Since hydrogen sulfide occurs as a gas in water, h2s removal from water physically removed by injecting air into the water and allowing the gas to escape. Aeration units may work by cascading, bubbling, or stripping the gas from the water.
Aeration may be advantageous because it does not add chemicals to the water. Maintenance costs are low for aeration units but the initial purchase costs are often higher then other treatment options.
Aeration is not usually efficient enough to remove all of the offensive odor at high hydrogen sulfide concentrations; thus, it is normally not used when hydrogen sulfide concentrations exceed about 2 mg/ L. In some cases, aeration may form sulfur particles that must be filtered from the water. Disinfection of aerated water is recommended.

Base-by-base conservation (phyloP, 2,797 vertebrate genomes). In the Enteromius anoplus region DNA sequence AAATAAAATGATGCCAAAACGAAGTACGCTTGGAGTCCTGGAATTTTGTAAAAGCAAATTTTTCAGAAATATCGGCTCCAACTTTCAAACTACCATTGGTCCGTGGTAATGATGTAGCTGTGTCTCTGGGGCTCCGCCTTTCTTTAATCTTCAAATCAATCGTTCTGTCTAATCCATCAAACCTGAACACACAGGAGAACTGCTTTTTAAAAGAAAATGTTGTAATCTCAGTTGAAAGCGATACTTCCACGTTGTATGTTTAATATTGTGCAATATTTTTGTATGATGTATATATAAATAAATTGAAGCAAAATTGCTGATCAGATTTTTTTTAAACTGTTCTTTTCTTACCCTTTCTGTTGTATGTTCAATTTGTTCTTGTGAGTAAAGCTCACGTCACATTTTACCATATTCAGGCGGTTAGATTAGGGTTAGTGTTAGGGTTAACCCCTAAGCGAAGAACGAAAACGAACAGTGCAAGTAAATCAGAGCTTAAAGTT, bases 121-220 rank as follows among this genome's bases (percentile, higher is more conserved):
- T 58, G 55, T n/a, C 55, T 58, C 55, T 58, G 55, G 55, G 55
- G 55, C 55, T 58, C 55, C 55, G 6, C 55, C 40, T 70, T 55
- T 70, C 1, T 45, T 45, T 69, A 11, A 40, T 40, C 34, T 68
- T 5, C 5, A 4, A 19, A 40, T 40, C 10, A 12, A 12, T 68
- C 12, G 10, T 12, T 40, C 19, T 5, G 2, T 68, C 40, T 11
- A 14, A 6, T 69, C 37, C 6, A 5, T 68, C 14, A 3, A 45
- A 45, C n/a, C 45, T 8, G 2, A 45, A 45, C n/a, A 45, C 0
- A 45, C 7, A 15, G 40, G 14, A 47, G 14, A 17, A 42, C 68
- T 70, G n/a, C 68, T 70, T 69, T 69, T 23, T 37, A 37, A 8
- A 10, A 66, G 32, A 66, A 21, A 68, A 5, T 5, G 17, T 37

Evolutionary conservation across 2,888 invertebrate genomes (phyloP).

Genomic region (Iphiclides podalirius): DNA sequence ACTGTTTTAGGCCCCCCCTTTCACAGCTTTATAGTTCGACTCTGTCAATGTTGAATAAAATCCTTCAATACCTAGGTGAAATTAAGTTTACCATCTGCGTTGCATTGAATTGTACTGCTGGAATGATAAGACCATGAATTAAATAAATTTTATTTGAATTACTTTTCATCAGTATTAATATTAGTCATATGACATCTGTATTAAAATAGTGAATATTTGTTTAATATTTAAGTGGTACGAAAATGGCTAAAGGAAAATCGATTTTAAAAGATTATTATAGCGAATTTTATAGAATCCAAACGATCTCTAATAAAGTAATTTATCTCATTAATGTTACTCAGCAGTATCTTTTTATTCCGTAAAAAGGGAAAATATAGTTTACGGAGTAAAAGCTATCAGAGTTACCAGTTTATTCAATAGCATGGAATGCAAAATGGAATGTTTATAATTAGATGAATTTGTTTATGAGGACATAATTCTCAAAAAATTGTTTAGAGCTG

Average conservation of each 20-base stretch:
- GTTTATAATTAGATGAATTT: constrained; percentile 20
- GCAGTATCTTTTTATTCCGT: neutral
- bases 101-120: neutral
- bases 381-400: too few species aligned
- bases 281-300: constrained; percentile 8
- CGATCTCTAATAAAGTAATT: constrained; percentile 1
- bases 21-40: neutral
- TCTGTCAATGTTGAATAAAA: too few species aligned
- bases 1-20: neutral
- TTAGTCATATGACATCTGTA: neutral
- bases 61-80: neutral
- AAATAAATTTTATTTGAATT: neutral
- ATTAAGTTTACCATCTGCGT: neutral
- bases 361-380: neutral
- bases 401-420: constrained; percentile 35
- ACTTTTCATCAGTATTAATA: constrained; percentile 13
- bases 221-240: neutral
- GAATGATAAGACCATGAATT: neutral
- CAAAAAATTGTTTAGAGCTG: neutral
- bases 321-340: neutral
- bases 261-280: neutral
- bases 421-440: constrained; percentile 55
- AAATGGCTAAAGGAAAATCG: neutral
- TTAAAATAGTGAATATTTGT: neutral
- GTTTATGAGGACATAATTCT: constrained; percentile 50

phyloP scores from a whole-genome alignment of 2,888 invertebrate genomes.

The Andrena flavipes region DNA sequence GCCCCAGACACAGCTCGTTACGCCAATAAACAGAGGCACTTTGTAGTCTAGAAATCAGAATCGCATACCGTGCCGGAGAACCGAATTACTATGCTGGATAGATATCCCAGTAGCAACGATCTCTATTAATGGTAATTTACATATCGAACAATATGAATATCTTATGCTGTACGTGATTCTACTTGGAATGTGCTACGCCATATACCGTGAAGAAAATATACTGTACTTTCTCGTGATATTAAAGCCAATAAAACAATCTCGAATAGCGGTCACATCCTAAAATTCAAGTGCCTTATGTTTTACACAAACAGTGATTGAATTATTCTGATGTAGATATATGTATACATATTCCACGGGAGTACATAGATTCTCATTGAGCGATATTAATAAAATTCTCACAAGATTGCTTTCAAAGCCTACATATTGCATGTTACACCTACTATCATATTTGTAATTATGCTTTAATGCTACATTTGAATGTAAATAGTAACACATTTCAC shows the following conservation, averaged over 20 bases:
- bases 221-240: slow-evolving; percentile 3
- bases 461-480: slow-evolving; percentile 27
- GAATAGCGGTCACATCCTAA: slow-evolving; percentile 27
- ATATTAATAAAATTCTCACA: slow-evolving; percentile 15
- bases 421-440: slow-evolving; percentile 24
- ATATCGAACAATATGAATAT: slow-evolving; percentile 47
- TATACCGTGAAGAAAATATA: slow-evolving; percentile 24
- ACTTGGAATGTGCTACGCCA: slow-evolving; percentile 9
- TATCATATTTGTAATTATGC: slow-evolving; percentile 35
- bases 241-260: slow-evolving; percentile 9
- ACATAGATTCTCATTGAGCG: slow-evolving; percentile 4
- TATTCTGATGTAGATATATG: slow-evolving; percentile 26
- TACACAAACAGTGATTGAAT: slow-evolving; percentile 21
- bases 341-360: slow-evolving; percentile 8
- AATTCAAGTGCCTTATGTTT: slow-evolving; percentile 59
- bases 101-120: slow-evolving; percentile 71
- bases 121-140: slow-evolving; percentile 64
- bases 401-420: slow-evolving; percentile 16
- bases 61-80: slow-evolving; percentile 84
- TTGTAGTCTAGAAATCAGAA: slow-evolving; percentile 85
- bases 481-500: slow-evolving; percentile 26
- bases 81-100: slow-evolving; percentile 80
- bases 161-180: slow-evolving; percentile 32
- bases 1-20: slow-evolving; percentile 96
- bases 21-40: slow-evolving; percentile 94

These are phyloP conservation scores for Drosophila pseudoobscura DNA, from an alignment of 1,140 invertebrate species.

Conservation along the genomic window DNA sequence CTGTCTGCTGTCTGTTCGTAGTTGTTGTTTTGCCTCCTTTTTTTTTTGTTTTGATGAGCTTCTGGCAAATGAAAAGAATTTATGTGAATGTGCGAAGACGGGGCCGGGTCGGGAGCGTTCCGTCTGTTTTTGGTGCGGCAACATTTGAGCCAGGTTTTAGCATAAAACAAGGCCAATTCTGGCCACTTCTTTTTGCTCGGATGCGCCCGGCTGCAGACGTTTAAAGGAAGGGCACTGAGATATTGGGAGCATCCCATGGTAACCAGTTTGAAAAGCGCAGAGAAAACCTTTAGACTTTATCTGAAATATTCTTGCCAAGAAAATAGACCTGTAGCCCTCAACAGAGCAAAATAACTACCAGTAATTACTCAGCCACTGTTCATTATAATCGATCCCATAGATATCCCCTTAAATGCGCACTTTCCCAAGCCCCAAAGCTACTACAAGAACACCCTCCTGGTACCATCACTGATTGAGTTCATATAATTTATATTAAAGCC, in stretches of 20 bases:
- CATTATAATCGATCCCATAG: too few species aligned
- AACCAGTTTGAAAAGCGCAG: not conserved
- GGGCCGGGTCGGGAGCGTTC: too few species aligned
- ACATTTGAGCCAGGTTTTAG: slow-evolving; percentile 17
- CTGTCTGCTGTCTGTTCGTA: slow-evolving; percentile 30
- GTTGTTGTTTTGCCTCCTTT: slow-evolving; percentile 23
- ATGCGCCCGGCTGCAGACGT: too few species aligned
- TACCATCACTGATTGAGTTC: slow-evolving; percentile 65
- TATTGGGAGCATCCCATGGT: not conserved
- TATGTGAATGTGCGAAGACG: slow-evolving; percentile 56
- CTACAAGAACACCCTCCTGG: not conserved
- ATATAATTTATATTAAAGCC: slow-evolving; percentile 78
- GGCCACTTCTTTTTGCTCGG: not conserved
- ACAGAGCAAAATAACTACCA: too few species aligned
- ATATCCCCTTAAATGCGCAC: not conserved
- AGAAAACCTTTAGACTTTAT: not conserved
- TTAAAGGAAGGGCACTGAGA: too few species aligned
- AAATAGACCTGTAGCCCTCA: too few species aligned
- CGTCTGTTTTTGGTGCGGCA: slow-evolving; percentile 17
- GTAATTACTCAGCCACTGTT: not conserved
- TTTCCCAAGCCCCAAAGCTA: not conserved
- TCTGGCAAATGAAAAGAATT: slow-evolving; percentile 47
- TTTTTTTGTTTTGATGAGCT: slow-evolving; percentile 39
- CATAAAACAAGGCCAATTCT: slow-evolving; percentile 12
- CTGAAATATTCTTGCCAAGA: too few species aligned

Ion exchange to remove hydrogen sulfide works much like a conventional water softener by exchanging one ion for another. In this case, hydrogen sulfide is removed from the water and chloride is added in its place.
The unit must be regenerated with a sodium chloride solution and the treatment will result in an increased amount of chloride in the treated water. Suspended solids and precipitated iron can also clog the IE unit and may require pretreatment.